In honor of Alexander Graham Bell's birthday, a look back at some of Tandon's own communications greats
Today, many people know NYU Tandon School of Engineering as the home of NYU WIRELESS, the first university center to combine wireless engineering, computing, and medical applications research. The center’s members conduct pioneering research with the millimeter-wave (mmWave) spectrum, including propagation measurements, radio channel modeling, system simulation, and antenna technology that are the foundation for the next, super-fast, fifth generation of mobile technology, 5G, which is projected to become 1,000 times faster than 4G, with the ability to handle at least 50 times more traffic.
Professor Ted Rappaport, the visionary founder of NYU WIRELESS, has said that the technology developed by the center and its partners may one day enable interconnected devices of the Internet of Things, autonomous vehicles, and medical uses beyond our wildest dreams.
But the Tandon School of Engineering has always been a place where people are unafraid to dream big. (In fact, it was an 1898 alum, Pulitzer Prize-winning writer James Truslow Adams, who coined the phrase “The American Dream.”)
So, as we join the rest of the world in wishing Alexander Graham Bell a very happy 169th birthday on March 3rd, read on to discover a few early Tandon figures who contributed in some way to telephone technology. They may never have dreamt of 5G, but they helped pave the way for how we communicate now.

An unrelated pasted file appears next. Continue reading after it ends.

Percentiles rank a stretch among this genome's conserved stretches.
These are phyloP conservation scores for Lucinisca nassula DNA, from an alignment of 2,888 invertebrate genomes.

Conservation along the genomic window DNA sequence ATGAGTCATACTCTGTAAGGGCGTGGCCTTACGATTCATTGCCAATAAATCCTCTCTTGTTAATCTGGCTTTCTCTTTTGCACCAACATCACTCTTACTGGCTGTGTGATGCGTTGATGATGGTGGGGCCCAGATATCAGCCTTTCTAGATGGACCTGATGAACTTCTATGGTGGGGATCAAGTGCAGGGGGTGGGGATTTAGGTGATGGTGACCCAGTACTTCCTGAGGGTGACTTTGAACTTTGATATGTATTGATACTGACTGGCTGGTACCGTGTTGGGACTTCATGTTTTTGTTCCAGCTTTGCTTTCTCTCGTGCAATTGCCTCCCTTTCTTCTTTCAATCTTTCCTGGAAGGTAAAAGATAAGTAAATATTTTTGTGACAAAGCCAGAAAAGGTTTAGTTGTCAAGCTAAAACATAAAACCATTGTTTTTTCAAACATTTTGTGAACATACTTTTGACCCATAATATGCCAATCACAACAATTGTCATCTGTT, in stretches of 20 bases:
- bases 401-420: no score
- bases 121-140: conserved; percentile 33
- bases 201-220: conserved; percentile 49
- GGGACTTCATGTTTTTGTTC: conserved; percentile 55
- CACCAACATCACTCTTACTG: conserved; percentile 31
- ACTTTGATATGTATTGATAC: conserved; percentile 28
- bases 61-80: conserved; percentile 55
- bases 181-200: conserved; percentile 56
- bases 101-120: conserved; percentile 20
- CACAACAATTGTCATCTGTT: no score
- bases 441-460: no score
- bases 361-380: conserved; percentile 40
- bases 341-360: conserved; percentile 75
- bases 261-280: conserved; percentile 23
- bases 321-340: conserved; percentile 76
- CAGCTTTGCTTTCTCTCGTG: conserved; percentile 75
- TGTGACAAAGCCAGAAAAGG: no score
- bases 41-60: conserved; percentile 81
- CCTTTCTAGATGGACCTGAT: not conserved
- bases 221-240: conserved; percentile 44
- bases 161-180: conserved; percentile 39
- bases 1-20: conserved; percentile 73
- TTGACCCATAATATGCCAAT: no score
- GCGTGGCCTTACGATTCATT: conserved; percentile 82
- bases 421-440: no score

- In 1879 Robert G. Brown (Class of 1868) revolutionized communication by combining the receiver and mouthpiece of the phone, moving away from the crank generator and candlestick models then in use.
- In 1915 the first transcontinental telephone call was placed; AT&T engineer Bancroft Gherardi Jr. (Class of 1891) was instrumental in developing the technology that made it possible.
- In 1929 the first public ship-to-shore telephone service was inaugurated on the SS Leviathan; Frederick B. Llewellyn (Research Director) was one of the co-developers.
- During World War II, Ernst Weber (Faculty) began solving the problems of measuring high frequency microwaves by coating glass tubes with a layer of conducting metal, thus paving the way for modern radar systems and other technology. He also contributed greatly to the body of fundamental knowledge later drawn upon by researchers in the cellular industry.
- In 1971 Joel Engel (Class of 1964) helped develop the architecture for a cellular network, paving the way for commercialized mobile phone service.